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Politically correct references

BMJ 2000; 320 doi: https://doi.org/10.1136/bmj.320.7249.1613 (Published 10 June 2000) Cite this as: BMJ 2000;320:1613
  1. Peter V Scott, consultant anaesthetist
  1. Redditch

    In my day we were not stupid enough to suppose that references were the key to getting a hospital consultant job. They were just one more worry. Given a fair wind at interview we knew perfectly well that telephone calls would long ago have been made, discussions at the 19th hole would have taken place, and the chosen candidate's on-call roster would be into the third draft. We knew, too, that references for the also rans would have been taken up, made available to the advisory appointments committee, and read out, or better still read—all of them—after the interviews but before crunch time.

    References do not seem to mean what they used to mean

    References (and the choice of referees) were important. Without them the appointments committee could rely only on candidates' opinions of themselves from self serving curricula vitae or from self confident interviews. Some doctors who excel at their job do not always excel at interview; a referee can say that. References gave honest views from independent arbiters with nothing to lose and nothing to gain: honest because, in law, the arbiters were responsible for them. Although you could, and did, read between the lines, it probably told you as much about the arbiter as about the candidate. With a cruel or stupid or covertly racist reference you might hint to an unsuccessful candidate a change in referees.

    Even in these politically correct days consultants still have to write references. If a senior house officer is looking for a specialist registrar job I spend about an hour or so at the word processor; two to three hours if a specialist registrar is looking for a consultant job. Having given trainees a promise to do my best, they trust me to do my best. But why bother? I ask the question since references do not seem to mean what they used to mean, what I think they mean, what trainees think they mean, or what they ought to mean. And they are not read. There has been a subversive sea change driven by the positive discrimination lobby of the equal opportunities industry.

    I did not realise the full implications in all their horror until I rang medical staffing about a new consultant appointment. “When do we see the references?” I asked.

    “See them?” she replied.

    “Watch my lips,” I said. “Do we see the references, all of them, before the appointments committee meets, as it meets, or after it meets—that is, when the interviews are done but before we have made up our minds?”

    “No,” she said. “You may see the references for the putative favoured candidate, Doctor, after, and only after, you have made up your minds.”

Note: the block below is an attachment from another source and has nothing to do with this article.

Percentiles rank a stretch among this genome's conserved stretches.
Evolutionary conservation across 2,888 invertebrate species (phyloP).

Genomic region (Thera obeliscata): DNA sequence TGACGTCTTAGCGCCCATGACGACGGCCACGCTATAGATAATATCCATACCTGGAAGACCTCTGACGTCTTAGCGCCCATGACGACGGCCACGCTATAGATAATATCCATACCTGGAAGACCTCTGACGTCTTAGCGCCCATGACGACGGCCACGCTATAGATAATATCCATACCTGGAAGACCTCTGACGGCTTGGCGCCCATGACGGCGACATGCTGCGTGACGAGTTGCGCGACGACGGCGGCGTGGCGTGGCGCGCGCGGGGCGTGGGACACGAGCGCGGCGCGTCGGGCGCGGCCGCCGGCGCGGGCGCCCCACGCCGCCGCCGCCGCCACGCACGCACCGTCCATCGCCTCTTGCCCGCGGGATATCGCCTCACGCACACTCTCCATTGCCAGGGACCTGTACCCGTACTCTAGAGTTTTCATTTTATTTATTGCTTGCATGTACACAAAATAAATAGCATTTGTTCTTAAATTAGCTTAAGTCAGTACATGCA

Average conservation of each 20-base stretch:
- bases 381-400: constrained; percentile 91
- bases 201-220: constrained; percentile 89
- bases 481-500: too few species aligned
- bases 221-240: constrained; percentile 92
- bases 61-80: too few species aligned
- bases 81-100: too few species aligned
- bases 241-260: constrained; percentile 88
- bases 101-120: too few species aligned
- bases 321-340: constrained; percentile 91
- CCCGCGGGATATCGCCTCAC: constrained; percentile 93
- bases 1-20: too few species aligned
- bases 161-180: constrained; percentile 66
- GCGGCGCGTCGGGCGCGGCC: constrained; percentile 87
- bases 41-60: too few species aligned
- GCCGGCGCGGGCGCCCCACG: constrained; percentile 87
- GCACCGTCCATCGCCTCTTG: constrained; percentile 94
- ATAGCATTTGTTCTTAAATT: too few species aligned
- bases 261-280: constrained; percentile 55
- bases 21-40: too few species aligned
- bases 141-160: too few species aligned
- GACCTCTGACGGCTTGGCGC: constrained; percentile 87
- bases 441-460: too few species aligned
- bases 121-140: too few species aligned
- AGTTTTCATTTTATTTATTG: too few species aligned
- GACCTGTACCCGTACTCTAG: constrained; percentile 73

“Not before?”

    “Before? Are you mad? References are a joke. How many times have you yourself seen the rubric ‘Dr X claims that he used to work for me’? We in medical staffing have no remit to confuse the minds of fuddy duddies on an interview panel. If we got an honest reference like that what on earth would happen to our equal opportunity policy?”

    “Equal opportunity, you mean, as between the good and the bad?” I suggested helpfully, and I meant it to sting.

    “Quite,” she said.

    You have but to scan the columns of the BMJ's advertisement supplement: “Working towards equal opportunities”—Aintree Hospitals NHS Trust; “Committed to equal opportunities”—Royal Hull Hospitals; “We are committed to employing a workforce which reflects the diversity of the local community”—The Whittington Hospital (they employ deadbeats and dropouts, do they?); and my own institution “The Trust operates an Equal Opportunities Policy and encourages applications from disabled people and those with an ethnic minority background.” Euphemisms for colour and race are weasel words, racist in themselves. We want the best man or woman we can get.

    On references a trust may technically have no written policy. Technically, perhaps; but in the current climate its personnel department, from the need to protect the trust from dark suspicion, would think itself foolish to have no policy at all on what you might call “good practice.” So it has become customary to share the contents of references with the interview panel following a discussion about the favoured candidate only. The panel is unlikely to see references from unfavoured candidates. “The government is looking closely at race relations and sex discrimination. Any failure of NHS trusts to adopt good practice may result in attendance at an employment tribunal.”

    When a trust feels under pressure to set its own standards of political correctness from fear of an employment tribunal (self censorship) it is a bad lookout for medicine. It is unfair to the individual. What is more, it has a questionable legality. To put it bluntly, it's cobblers. If you must read my references read them. No one can stop you.

    Footnotes

    • If you would like to submit a personal view please send no more than 850 words to the Editor, BMJ, BMA House, Tavistock Square, London WC1H 9JR or e-mail editor{at}bmj.com

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